Congress appears to be split between the young and the old guard. The young ones are supporting Rahul Gandhi in holding party seniors accountable for the Lok Sabha election loss. The old guard favours Gandhi as the party president.
- Rahul Gandhi has refused to continue as Congress chief
- Congress appears to be split between the young and the old guard
- Rahul Gandhi has been adamant at bringing someone from outside his family
Who will be the next Congress president? There is no easy answer to the question as the seniors in the Congress have not been able to find a “willing” candidate to take the baton from Rahul Gandhi and “be ready” to hand it back to “the family”. However, Rahul Gandhi, after resigning as the Congress president, has categorically said that a Gandhi should not be in the scheme of things while electing the next party president.
The Congress appears to be split between the young and the old guard. The young ones are the ones supporting Rahul Gandhi in holding the party seniors accountable for the Lok Sabha election loss.
The old guard – leaders with known pedigree of loyalty to the Gandhi family – favours a Gandhi as party president. But given that Rahul Gandhi has been adamant at bringing someone from outside the family as the Congress president, the old guard is facing a Hobson’s choice.
Nobody, reportedly, wants to become the Congress president. This has apparently delayed convening of the Congress Working Committee (CWC) meeting. Reason? PV Narasimha Rao and Sitaram Kesri, the two former non-Gandhi Congress presidents, are said to be the proverbial elephant in the room.
The memories of the treatment meted out to Rao and Kesri by the Congress – under a Gandhi – are still fresh among the old guard.
PV Narasimha Rao
Narasimha Rao was a Congress leader and the prime minister under whom India opened its markets in 1991 but has a better recall value for the BJP than the party he belonged to. Prime Minister Narendra Modi has referred to Rao a few times to target the Congress.
The Congress-led by Sonia Gandhi first and then by her son Rahul Gandhi has given the BJP and Modi the reason to target the party. Before becoming prime minister in 1991, Rao had sought permission from the then Congress president Rajiv Gandhi to retire.
During the election campaign, Rajiv Gandhi was assassinated by the Liberation Tigers of Tamil Eelam (LTTE) in May 1991. Rao was called back from retirement and sworn in as the prime minister after the polls.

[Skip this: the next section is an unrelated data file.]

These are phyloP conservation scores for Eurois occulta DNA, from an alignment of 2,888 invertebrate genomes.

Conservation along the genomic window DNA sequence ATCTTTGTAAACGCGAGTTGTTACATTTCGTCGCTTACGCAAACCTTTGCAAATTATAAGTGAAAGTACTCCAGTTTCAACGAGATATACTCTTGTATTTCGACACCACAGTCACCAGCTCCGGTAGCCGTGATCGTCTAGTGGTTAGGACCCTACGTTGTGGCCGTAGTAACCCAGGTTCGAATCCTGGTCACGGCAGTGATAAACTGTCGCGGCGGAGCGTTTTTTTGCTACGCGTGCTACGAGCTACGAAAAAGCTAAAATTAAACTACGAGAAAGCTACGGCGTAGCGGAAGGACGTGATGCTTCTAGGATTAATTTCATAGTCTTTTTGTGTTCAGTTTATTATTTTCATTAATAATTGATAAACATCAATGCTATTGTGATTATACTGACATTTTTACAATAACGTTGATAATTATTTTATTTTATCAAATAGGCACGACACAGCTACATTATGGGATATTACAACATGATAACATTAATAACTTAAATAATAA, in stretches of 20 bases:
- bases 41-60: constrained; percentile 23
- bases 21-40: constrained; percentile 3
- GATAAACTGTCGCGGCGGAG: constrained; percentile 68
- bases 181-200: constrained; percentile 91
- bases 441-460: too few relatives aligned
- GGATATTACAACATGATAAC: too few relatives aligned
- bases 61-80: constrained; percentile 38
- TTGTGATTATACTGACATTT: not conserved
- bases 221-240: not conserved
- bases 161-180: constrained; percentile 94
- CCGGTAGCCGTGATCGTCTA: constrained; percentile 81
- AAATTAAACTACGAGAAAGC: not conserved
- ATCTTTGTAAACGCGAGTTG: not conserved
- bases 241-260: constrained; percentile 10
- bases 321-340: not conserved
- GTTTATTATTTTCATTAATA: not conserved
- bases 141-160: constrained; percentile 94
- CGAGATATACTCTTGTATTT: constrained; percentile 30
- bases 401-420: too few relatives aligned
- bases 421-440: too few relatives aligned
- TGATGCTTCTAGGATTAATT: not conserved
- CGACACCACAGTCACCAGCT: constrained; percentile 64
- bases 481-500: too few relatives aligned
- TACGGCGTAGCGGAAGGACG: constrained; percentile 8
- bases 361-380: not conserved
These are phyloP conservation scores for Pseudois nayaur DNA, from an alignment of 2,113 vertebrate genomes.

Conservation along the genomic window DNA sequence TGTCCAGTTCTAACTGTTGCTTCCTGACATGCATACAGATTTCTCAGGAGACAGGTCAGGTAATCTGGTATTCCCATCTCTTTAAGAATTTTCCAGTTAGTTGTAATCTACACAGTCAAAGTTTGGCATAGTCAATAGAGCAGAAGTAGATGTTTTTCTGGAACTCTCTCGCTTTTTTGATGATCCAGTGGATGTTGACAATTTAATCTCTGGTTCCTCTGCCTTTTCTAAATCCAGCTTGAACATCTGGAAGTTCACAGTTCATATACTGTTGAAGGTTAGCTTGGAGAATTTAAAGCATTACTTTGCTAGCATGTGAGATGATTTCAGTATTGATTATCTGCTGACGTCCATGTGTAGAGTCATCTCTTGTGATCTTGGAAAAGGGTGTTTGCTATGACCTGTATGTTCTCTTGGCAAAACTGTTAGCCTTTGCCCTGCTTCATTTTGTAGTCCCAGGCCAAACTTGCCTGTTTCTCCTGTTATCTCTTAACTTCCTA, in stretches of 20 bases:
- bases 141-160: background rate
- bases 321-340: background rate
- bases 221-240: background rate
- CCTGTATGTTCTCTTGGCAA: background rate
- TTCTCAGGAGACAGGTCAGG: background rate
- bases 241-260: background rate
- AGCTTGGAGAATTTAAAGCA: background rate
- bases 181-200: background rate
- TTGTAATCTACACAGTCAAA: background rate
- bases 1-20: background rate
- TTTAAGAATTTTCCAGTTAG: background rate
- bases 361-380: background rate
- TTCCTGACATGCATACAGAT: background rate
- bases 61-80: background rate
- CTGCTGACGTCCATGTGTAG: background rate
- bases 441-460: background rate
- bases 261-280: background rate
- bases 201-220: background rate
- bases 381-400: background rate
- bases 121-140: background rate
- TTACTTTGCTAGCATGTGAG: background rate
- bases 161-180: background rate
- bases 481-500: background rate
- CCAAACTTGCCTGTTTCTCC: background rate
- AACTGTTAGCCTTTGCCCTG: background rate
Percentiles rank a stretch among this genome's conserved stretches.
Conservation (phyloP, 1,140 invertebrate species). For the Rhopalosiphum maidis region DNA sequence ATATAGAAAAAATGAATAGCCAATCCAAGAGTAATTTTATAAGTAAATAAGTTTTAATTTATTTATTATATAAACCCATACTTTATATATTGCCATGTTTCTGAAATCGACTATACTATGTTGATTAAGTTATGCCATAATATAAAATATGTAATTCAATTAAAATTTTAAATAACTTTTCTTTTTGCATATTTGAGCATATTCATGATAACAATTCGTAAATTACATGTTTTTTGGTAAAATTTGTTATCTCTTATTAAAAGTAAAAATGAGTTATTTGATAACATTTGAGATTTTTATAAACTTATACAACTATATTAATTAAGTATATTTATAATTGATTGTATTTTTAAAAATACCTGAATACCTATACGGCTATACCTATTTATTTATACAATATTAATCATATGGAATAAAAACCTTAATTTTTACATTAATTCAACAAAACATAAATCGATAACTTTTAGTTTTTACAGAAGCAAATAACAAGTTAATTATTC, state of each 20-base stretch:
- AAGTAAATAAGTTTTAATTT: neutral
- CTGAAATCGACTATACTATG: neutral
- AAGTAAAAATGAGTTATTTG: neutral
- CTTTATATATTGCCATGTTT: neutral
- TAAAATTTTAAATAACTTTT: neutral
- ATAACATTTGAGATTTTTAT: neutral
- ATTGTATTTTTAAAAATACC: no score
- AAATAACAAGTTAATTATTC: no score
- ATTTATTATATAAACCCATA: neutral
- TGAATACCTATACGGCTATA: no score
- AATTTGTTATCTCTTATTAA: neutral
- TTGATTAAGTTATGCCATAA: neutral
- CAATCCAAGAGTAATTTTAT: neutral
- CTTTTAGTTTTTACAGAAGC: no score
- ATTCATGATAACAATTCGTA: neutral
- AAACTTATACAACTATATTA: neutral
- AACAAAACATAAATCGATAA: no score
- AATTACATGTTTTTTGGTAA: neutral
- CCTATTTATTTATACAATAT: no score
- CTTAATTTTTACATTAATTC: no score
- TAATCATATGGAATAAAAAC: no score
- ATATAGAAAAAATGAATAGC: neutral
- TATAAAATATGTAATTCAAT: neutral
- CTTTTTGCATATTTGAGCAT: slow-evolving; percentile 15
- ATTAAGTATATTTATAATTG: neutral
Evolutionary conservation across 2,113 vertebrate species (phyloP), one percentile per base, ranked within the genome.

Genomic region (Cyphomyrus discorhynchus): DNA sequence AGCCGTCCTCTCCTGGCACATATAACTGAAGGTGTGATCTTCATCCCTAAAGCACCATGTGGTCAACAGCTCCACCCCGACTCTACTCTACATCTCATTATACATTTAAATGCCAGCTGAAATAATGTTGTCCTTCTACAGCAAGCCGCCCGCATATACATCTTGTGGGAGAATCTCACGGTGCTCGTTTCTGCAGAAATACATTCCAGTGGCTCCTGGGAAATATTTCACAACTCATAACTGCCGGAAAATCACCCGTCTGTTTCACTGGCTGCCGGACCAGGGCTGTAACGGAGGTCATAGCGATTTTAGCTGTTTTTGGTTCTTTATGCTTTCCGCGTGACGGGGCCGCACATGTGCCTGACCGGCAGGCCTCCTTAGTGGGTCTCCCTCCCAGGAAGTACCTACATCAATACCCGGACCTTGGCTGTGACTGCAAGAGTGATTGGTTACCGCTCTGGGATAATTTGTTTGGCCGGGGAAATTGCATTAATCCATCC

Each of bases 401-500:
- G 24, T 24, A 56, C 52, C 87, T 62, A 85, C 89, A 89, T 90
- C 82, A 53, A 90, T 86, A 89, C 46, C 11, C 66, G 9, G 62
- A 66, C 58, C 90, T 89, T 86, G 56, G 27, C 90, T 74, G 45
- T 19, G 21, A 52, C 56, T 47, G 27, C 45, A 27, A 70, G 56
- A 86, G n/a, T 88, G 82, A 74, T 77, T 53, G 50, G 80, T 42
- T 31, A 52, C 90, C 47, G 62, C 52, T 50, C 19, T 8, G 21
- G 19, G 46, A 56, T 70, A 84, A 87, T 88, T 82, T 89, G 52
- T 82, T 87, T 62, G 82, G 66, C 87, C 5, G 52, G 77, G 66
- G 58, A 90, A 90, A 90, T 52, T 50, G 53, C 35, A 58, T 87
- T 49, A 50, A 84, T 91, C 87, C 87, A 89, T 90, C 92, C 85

His relation with the Congress leadership turned cold after Sonia Gandhi took over as the party president and with whom Rao’s relationship had turned sour after his government decided to challenge the Delhi High Court judgment quashing the Central Bureau of Investigation (CBI) case against Rajiv Gandhi in Bofors scandal.
Earlier this year, Rao’s grandson NV Subhash – who joined the BJP in 2014 – said the former prime minister was sidelined in the Congress after he lost power. With Sonia Gandhi as Congress president, Rao did not find a place in the CWC despite him having been a former prime minister. He was not even one of the special invitees that the Congress names to accommodate some of the senior leaders.
Rao died in December 2004. Congress had come back to power at the Centre by then. Sonia Gandhi was the Congress president. A day after Rao’s death, the body was brought to the gates of the Congress headquarters on the Akbar Road in New Delhi.
But Rao’s body was not allowed to be placed inside for the people to pay homage. His cortege was parked on the pavement outside the AICC gate. This was confirmed by Margaret Alva, the veteran Congress leader in her autobiography, Courage & Commitment, published in 2016.
The reason put forth by the Congress defenders then was that the body was so heavy that it was difficult to lift it of the gun carriage and place it inside the Congress headquarters. The body was taken to Hyderabad for cremation citing the wish of the family members.
Sitaram Kesri was another loyalist of the Gandhi family who fell out of favour after becoming president of the Congress. Kesri had succeeded Rao as the Congress president after having served the party as national treasurer for a long time.
When Sonia Gandhi decided to enter politics in December 1997, Kesri called her a “saviour” in an interview to India Today. But all changed by the middle of March 1998. The Congress Working Committee passed a resolution sacking Kesri as the party president and asking Sonia Gandhi to take over the reins of the party.
But Kesri held on and refused to vacate the chair. Kesri was reportedly forced out of his office. Some commentators said Kesri was locked up in a toilet when a triumphant Sonia Gandhi entered the Congress headquarters. After Sonia Gandhi assumed the office of Congress president, Kesri was let out of the restroom and escorted out of the party office.
Many believe that this was the real reason why senior leaders Sharad Pawar, PA Sangma and Tariq Anwar left the Congress party citing Sonia Gandhi’s foreign origins.
Both Rao and Kesri were Gandhi loyalists but were humiliated. This memory is apparently holding many of the old guards to come forward and offer to lead the Congress party till Rahul Gandhi or another Gandhi is ready to lead the party again. That the Gandhis are the strongest glue for the party is not debated or doubted in the Congress.
(This story originally appeared on IndiaToday)